One of my favorite Positive Discipline tools is Hugs! If he is willing, just give him a hug. The purpose is not to take away his feelings, but to give support as long as he needs it. Listen to a podcast on this theme The Power of a Hug.
Use your sense of humor. “Eeeeeek. I made a huge mistake when I flushed the toilet.”
He may be old enough to create his own Positive Time-Out (which is nothing like the naughty chair). You can also create a positive time out plan for yourself and let him know in advance when you will use it. “I’m so sorry. I need a hug. Come find me when you are ready.” Then leave.
A very important Positive Discipline theme is “Connection Before Correction”. There is so much research that shows that we can’t really influence children is a positive way until we create a connection with them. Punishment does not create a connection, nor do lectures, nagging, scolding, blaming or shaming. So what does?
Before sharing effective way to create a connection with children, I want to point out that it is a mistake to think that giving children whatever they want is a good way to make a connection. Rescuing, fixing, and over-protecting are not good ways to make a connection. Effective connections are made when both child and adult feel belonging and significance–even though it is the adult who takes the first step.
Some of these steps to connection have already been mentioned in the suggestions above. I’ll repeat them here for this context:
- Listening. Really listening—giving a child your full attention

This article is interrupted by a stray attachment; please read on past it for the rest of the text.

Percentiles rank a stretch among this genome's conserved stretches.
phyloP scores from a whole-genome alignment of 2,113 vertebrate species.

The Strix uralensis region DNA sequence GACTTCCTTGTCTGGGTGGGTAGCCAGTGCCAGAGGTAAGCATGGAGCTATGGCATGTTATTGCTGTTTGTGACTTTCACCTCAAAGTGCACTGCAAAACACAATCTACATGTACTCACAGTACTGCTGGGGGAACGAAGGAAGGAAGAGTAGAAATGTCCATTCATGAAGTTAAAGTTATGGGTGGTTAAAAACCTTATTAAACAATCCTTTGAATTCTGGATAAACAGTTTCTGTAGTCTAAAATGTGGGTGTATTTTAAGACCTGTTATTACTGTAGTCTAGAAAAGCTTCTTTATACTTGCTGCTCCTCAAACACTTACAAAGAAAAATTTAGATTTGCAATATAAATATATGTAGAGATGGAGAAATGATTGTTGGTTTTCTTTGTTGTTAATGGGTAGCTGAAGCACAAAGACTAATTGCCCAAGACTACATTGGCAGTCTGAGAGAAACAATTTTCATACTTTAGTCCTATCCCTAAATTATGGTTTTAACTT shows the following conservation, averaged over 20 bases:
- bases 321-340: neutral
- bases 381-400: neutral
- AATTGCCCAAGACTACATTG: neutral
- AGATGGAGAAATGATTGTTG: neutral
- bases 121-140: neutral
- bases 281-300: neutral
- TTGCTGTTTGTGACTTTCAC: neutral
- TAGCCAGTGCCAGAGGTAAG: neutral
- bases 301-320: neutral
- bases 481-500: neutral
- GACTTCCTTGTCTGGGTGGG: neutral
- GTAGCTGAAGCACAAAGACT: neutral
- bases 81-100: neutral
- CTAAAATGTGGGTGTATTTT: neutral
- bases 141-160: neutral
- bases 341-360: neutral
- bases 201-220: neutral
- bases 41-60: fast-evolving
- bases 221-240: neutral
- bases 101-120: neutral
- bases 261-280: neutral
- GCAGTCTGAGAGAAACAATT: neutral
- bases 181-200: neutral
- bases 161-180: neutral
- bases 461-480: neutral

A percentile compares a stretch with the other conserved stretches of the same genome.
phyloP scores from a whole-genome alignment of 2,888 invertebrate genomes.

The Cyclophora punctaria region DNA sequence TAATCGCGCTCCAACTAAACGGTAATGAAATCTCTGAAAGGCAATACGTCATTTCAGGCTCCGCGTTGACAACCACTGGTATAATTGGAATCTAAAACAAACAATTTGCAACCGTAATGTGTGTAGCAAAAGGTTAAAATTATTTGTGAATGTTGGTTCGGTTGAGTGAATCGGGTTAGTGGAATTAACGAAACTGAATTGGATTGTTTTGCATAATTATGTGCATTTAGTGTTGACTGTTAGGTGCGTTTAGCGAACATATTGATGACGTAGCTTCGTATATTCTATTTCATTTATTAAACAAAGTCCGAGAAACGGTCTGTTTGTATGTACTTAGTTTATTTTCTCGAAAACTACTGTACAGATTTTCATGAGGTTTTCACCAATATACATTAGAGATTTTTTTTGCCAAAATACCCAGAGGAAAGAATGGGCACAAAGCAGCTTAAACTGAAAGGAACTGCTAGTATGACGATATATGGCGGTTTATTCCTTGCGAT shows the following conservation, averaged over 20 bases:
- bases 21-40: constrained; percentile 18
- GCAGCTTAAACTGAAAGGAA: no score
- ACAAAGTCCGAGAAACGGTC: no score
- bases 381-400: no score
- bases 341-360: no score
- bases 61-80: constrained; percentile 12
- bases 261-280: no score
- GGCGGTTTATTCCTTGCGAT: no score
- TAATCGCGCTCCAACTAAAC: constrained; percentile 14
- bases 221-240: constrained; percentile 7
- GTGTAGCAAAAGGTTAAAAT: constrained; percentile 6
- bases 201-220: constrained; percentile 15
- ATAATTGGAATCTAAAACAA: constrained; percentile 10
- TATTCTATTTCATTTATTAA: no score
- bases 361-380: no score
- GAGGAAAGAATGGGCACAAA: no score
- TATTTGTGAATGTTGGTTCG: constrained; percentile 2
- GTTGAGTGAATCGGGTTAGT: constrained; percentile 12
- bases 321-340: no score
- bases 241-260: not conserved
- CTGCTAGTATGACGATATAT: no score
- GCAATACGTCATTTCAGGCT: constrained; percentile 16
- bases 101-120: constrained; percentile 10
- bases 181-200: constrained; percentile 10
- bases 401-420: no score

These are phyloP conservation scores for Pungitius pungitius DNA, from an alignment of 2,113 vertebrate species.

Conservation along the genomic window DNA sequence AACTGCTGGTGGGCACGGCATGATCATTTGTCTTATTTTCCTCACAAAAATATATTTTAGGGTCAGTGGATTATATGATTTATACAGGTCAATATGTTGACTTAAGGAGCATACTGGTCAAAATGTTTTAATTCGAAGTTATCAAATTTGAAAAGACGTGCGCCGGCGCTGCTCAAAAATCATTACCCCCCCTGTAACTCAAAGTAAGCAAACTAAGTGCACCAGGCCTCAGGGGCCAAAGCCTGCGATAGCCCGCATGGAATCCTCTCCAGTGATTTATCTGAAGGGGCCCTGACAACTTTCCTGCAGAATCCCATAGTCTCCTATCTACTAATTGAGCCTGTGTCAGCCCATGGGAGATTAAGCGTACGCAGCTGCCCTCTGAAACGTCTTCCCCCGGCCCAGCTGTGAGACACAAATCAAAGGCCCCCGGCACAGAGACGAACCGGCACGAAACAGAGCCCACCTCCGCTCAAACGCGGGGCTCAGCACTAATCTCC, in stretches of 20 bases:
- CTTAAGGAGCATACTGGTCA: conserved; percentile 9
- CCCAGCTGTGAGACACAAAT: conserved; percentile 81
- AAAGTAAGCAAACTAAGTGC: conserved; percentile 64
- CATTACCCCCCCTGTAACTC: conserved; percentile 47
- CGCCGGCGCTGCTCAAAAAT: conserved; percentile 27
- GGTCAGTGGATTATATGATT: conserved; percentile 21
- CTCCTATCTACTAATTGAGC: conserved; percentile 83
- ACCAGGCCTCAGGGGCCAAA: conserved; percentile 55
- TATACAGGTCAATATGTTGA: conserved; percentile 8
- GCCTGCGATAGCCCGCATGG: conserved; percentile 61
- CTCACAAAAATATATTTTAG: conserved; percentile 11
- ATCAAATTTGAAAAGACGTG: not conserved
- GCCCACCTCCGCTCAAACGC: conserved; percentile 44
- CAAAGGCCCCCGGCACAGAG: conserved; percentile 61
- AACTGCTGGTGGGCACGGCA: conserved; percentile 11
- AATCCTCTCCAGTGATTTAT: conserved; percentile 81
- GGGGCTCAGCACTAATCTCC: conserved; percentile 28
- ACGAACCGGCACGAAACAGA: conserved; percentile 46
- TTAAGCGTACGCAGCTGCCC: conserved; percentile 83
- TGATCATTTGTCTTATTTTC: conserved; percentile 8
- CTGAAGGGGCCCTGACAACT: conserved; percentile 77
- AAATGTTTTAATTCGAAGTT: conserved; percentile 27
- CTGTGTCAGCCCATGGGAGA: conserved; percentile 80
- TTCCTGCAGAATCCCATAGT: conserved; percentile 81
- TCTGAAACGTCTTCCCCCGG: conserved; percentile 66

- Validating feelings.
- Sharing your feelings when appropriate. Remember that children will listen to you AFTER they feel listened to.
- Focusing on solutions WITH children after a cooling off period.
- Taking time for respectful training during calm times.
- Asking curiosity questions to help children explore the consequences of their choices instead of imposing consequences on them.
- Teaching valuable life skills that help children feel capable. Just one example is helping them create their own positive time out space and creating routine charts with them, not for them.
- Having faith in children to handle their own problems. (Offering support through validating feelings or just giving a hug, but not rescuing or fixing.)
- Spending special time with children.
Now to discuss correction. It is interesting to note that all of the tools for connection often create correction without doing anything else. When more is required it is important to understand that correction the Positive Discipline way is very different from conventional correction. The biggest difference is that conventional correction usually involves punishment (punitive time-out, grounding, and taking away privileges being the most common). In other words, conventional correction consists of adults doing something TO children. Positive Discipline correction consists of the many tools that respectfully involve children whenever possible. In other words, they are things adults do WITH children, not TO or FOR children.
Other methods for correction that “involve” children, to name just a two, are family and class meetings and joint problem-solving. These are very powerful tools that respectfully involve children to learn and use their personal power in contributing ways. As you learn about the many Positive Discipline tools, notice that they are all designed to create a connection before respectful correction.